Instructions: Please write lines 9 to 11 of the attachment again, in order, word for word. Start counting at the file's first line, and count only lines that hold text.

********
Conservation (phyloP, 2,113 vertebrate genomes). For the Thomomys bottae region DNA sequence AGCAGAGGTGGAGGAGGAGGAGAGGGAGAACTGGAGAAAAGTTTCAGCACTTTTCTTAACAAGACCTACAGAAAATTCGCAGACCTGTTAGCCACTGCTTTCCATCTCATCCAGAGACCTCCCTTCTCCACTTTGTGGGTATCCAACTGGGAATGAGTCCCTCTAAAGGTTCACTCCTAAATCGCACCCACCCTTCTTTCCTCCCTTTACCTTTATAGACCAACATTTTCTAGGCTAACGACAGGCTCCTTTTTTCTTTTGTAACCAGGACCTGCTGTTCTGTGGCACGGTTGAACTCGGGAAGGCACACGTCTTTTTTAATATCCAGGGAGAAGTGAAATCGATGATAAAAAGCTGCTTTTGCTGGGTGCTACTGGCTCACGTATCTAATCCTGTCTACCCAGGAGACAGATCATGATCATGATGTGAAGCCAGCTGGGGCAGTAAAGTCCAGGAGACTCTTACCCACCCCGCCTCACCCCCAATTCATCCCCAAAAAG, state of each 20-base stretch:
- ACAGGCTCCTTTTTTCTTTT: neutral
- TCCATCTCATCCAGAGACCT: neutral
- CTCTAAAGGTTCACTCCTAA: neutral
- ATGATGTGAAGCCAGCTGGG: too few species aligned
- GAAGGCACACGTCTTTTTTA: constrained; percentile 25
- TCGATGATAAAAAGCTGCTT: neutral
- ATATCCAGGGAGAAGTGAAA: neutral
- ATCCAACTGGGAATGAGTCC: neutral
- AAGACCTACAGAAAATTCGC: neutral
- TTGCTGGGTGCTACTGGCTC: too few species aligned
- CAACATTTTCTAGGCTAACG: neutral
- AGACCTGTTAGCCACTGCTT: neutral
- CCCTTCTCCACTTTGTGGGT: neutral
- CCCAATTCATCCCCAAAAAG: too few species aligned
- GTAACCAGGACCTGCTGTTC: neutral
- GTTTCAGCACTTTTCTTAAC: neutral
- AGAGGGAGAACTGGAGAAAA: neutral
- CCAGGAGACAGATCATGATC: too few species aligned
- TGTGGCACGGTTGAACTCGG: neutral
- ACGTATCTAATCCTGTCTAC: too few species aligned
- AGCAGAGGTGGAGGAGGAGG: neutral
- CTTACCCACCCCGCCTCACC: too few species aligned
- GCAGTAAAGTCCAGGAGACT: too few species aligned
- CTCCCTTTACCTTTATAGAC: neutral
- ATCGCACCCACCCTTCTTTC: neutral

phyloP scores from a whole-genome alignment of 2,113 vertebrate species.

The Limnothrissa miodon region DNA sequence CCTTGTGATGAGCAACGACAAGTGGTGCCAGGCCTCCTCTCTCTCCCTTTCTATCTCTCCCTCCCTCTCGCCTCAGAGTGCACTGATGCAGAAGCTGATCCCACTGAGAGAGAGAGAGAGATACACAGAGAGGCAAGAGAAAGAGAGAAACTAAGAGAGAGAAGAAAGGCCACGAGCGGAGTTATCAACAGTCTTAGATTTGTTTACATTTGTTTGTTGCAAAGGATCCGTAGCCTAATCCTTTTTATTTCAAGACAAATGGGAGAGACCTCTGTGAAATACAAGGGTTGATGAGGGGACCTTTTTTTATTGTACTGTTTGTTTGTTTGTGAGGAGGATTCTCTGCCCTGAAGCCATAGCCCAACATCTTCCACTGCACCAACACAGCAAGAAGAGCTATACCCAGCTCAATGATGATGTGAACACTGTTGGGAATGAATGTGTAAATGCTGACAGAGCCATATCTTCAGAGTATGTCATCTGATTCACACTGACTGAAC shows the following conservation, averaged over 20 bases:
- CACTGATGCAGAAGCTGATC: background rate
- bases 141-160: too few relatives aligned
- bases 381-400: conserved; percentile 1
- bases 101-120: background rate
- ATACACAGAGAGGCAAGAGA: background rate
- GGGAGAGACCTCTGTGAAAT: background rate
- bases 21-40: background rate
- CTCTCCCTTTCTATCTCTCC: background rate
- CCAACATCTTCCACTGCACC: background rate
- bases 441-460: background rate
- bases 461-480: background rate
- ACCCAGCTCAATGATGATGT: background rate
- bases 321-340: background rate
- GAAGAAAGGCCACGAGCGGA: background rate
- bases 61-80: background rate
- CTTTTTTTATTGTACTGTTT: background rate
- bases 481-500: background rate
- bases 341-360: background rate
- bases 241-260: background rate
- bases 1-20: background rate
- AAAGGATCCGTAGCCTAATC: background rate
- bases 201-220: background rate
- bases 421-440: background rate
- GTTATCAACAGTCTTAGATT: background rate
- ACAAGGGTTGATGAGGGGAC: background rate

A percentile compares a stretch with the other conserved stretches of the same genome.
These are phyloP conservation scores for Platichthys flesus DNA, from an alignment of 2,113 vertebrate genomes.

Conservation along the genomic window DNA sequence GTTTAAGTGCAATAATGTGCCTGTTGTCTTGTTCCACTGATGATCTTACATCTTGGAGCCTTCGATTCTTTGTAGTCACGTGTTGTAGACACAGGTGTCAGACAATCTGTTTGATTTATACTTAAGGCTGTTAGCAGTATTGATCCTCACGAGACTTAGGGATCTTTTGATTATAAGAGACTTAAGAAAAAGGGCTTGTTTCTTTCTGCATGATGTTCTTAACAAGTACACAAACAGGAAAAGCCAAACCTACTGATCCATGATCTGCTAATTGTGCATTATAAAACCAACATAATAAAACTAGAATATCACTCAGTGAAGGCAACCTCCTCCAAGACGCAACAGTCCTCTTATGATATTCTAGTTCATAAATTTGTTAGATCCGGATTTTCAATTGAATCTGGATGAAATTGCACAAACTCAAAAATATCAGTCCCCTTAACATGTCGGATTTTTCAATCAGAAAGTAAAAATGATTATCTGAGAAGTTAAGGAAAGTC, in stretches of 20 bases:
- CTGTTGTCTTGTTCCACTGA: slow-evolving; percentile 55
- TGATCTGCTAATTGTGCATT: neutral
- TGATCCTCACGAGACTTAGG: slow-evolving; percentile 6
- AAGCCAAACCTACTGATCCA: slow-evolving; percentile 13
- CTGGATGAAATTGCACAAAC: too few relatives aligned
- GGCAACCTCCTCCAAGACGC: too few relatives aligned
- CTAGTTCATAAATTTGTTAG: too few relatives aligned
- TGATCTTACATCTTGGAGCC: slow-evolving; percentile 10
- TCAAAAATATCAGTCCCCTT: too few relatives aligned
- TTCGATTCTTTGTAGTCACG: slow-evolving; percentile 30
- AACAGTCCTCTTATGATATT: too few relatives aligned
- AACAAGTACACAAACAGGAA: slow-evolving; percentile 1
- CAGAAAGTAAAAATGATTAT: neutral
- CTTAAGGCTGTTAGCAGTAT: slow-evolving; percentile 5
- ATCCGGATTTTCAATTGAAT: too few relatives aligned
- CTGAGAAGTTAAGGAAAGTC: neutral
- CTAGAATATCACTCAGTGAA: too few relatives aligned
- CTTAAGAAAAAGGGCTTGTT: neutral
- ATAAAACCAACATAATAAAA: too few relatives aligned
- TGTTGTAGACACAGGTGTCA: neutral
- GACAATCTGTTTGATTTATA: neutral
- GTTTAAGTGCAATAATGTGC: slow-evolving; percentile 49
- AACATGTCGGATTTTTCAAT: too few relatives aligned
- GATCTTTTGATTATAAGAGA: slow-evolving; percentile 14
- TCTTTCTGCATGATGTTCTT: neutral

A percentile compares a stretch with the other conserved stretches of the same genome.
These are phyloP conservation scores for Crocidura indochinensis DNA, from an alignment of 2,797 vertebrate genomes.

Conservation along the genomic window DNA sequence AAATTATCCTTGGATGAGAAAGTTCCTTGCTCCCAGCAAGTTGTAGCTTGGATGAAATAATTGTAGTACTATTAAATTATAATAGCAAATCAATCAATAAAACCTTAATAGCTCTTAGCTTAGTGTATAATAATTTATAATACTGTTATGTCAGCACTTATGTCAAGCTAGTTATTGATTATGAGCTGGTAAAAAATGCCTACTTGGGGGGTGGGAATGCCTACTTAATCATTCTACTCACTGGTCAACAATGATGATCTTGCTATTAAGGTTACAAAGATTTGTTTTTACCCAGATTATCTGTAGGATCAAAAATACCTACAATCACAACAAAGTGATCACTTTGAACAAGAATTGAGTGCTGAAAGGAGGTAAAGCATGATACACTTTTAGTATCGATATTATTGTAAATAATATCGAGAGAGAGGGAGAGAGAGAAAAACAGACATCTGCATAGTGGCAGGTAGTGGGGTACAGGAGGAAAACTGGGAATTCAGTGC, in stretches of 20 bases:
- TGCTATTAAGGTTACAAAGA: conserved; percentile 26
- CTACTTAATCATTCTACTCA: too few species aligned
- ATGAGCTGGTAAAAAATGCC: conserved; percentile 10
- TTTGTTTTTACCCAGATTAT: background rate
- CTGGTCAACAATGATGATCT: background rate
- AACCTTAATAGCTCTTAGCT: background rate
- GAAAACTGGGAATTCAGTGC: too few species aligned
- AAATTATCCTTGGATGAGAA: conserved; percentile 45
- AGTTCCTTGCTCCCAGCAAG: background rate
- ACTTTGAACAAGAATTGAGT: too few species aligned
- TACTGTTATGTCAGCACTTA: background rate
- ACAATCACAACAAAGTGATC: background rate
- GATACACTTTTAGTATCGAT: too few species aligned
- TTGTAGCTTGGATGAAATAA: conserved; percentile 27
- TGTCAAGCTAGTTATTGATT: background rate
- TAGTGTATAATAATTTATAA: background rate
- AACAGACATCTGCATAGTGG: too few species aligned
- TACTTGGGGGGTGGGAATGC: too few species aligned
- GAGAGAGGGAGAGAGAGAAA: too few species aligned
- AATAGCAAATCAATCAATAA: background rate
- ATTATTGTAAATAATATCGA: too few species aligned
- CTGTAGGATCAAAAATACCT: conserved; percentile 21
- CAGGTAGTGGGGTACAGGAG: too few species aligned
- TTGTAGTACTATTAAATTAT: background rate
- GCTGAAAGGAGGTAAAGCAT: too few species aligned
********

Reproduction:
- ATCCAACTGGGAATGAGTCC: neutral
- AAGACCTACAGAAAATTCGC: neutral
- TTGCTGGGTGCTACTGGCTC: too few species aligned